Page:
Electoral Bias in Quebec Since 1936

Alan Siaroff


In the period since 1936, Quebec has gone through two eras of party politics, the first between the Liberals and the Union Nationale, the second and ongoing era between the Liberals and the Parti Québécois. This study examines elections in Quebec in terms of all relevant types of electoral bias. In both eras the overall electoral bias has clearly been against the Liberal Party. The nature of this bias has changed however. Malapportionment was crucial through 1970, and of minimal importance since the 1972 redistribution. In contrast gerrymandering, ultimately involving an ‘equivalent to gerrymandering effect’ due to the geographic nature of Liberal core support, has been not only a permanent phenomenon but indeed since 1972 the dominant effect. The one election where both gerrymandering and the overall bias were pro-Liberal — 1989 — is shown to be the ‘exception that proves the rule’. Finally, the erratic extent of electoral bias in the past four decades is shown to arise from very uneven patterns of swing in Quebec.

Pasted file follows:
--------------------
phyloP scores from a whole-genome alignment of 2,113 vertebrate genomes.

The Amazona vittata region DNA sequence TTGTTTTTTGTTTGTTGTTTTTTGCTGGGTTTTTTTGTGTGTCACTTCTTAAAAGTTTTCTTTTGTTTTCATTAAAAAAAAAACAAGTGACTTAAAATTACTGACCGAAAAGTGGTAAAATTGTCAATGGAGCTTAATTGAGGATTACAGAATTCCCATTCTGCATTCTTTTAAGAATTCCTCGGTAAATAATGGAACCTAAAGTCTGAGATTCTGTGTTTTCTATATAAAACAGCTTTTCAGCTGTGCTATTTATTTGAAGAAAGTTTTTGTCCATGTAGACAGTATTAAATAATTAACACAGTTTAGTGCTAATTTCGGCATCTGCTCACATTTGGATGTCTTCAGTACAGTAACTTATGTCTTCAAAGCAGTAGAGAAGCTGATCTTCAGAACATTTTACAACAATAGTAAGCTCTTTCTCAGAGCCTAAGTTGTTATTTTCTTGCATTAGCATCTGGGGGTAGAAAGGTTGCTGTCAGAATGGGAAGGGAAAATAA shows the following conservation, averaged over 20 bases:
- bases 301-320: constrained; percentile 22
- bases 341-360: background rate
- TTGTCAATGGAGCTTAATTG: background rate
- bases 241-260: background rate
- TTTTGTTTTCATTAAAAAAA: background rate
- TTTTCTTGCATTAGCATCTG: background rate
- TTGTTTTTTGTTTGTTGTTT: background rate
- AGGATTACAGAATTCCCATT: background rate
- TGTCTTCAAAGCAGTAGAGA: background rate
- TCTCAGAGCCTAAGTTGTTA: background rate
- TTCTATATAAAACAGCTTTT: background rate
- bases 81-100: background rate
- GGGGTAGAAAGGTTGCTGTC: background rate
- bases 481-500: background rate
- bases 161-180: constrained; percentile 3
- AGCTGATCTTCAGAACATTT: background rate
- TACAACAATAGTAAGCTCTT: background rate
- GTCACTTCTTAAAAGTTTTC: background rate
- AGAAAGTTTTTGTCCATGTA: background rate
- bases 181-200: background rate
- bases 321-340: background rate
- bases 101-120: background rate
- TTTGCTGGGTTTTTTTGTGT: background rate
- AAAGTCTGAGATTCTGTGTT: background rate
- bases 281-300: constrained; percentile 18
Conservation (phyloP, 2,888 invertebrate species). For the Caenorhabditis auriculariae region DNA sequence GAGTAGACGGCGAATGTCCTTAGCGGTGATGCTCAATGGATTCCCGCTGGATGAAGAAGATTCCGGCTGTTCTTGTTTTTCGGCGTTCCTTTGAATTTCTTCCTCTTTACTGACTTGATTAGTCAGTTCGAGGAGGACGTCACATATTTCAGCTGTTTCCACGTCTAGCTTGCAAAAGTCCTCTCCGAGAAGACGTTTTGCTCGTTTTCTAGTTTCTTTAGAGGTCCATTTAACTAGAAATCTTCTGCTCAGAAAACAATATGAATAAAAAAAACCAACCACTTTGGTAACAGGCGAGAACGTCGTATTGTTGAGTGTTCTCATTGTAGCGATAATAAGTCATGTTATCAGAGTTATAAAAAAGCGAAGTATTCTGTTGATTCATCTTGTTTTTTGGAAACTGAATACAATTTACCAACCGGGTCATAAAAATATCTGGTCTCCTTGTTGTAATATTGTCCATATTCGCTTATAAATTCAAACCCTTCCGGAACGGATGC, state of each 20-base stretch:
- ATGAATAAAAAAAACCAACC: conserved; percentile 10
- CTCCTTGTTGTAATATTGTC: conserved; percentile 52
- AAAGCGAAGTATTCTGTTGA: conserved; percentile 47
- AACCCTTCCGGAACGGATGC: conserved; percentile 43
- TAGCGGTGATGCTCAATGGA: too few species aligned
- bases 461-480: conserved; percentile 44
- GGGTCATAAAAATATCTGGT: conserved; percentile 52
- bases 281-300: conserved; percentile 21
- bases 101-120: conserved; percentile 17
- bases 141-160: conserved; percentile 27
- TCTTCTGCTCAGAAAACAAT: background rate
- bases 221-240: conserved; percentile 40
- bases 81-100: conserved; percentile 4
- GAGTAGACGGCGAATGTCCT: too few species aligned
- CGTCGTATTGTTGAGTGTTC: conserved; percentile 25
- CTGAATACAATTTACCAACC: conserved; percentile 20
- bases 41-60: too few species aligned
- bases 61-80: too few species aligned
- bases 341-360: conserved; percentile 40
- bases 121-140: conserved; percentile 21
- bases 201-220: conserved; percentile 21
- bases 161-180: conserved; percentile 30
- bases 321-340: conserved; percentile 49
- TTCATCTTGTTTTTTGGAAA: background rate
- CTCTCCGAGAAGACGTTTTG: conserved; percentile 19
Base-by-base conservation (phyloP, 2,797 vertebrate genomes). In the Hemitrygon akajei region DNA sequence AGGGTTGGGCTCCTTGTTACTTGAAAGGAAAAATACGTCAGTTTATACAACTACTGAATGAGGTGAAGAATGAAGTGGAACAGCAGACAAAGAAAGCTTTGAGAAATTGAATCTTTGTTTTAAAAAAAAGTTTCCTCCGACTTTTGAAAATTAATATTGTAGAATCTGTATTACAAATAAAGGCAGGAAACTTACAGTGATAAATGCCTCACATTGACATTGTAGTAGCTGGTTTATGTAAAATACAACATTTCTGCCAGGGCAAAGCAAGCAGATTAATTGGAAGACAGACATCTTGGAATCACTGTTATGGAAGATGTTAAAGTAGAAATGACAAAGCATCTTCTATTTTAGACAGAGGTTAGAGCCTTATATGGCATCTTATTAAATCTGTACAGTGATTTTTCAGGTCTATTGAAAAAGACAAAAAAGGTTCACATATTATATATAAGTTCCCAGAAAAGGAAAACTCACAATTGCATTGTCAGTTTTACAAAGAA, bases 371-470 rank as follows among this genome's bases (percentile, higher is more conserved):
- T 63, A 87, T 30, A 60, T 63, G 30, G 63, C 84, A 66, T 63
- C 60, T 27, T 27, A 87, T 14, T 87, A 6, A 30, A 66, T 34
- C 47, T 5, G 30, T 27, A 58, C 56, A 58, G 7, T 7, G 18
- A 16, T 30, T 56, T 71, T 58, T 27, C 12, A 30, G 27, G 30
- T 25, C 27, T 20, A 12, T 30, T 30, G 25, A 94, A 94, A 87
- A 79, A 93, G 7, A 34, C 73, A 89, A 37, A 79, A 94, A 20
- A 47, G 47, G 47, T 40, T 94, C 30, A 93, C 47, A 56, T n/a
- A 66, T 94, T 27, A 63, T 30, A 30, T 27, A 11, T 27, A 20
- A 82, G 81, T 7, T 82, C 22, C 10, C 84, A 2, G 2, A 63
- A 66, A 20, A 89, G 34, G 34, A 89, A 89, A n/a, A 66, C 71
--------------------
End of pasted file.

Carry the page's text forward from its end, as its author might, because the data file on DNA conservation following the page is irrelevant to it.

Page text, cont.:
Quebec, Elections

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@Canadian Political Science Review (CPSR). ISSN 1911-4125